JW: Yeah. I mean, if anything, we have the problem of too many volunteers (not that there can ever be too many) — but it gets really hard to communicate the values and the mores to newcomers in a reasonable period of time. Managing the organization or self-organization of all the different activities can be difficult.
RU: When I see stuff from people who really just hate Wikipedia, it's usually either someone with a really strong ideological agenda; or someone with ego problems who doesn't like the specific entry about them. It seems like they're sort of blaming the radio waves for something they don't like on the radio, and they don't get that. Can the idea of the open channel simply not be explained to some people?
JW: I think that's definitely right. I think that there are people whose view of the world is so fixed that they're unable to accept alternatives — or that alternatives should be discussed. Such people are very difficult. Fortunately, they're very rare. It's really pretty hard to find someone who truly hates Wikipedia. I mean, that's a pretty small number of people. Certainly people have criticisms, or think we could do this or that better, and that's perfectly fine. It's pretty hard to hate the project itself. It's a pretty benign thing we're trying to do here.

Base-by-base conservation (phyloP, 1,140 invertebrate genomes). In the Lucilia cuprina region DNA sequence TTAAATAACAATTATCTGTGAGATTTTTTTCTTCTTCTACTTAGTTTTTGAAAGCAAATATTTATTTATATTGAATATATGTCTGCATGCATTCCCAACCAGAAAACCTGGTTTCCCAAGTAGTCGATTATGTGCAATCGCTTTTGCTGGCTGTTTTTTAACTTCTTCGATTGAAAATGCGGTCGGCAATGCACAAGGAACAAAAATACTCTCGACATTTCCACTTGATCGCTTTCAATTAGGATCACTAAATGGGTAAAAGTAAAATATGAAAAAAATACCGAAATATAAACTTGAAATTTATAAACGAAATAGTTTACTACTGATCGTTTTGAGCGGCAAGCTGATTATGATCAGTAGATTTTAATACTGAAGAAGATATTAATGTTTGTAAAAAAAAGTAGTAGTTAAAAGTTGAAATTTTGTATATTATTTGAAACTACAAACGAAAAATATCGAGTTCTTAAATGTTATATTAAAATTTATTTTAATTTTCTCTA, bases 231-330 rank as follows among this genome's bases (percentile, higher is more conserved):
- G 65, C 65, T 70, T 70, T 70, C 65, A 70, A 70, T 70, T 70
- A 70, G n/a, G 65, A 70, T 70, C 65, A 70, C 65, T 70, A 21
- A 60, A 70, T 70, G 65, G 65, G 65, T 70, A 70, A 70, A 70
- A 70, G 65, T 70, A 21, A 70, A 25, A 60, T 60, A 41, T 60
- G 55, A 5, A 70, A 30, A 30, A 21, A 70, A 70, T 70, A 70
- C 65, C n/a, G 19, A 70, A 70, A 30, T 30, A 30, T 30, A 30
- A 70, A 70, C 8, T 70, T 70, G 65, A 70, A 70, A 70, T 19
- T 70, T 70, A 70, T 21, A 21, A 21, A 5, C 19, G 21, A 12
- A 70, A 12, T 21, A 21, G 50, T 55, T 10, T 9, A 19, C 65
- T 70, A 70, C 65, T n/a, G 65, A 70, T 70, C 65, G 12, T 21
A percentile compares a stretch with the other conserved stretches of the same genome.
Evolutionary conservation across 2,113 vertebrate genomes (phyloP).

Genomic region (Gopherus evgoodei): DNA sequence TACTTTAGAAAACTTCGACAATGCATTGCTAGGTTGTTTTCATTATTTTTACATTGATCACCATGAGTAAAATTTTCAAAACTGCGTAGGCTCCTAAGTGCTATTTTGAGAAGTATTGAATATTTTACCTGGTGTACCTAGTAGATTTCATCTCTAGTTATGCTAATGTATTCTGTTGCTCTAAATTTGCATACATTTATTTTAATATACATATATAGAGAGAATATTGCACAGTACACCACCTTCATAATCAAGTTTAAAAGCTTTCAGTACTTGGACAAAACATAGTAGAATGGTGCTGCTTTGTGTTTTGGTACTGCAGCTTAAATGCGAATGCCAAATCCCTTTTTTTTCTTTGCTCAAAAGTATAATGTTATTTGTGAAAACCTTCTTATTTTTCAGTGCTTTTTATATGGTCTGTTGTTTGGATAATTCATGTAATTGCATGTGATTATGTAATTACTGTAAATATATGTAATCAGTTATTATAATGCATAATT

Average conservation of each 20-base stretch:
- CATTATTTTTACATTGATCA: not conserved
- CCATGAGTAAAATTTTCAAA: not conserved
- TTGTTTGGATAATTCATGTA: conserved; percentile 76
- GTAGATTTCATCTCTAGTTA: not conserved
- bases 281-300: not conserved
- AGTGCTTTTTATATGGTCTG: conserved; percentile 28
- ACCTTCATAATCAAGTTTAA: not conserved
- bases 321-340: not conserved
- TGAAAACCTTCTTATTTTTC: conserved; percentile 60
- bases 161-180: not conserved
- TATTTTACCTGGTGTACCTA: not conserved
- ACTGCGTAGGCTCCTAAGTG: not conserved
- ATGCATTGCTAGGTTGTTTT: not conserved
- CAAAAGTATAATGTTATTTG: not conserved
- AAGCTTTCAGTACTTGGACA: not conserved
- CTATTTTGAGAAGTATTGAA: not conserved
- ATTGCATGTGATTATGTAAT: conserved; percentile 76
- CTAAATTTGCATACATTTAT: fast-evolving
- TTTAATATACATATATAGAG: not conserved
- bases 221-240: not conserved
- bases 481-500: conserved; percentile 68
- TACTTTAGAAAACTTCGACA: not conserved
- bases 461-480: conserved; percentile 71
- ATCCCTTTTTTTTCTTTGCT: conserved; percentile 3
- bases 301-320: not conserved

RU: What about the people at Encyclopedia Britannica. [Laughter] Do they feel threatened?
JW: You know, it's funny. We have good relations with people at Brockhaus which is the German equivalent of the "Britannica" — in other words, a traditional, mainstream, old-fashioned encyclopedia. I won't say we're best of friends or anything, but we've had meetings with them and they seemed OK. "Britannica" — we've never had any meetings with them. They pretty much try to pretend we don't exist most of the time, except occasionally they lash out in the press.
RU: Well, you did say, at some point, something pretty provocative about them. I think you, more or less, said you were going to wipe them out in about five years!
JW: You know, I wrote that...
RU: ...you were thinking of Khrushchev at the time?
JW: It's getting close to five years ago now, and I have to confess, I wrote that on Slashdot. I was kind of pandering to the crowd. It seemed like a fun sort of thing to say, and it's sort of come back to haunt me because "Britannica" is hardly gone.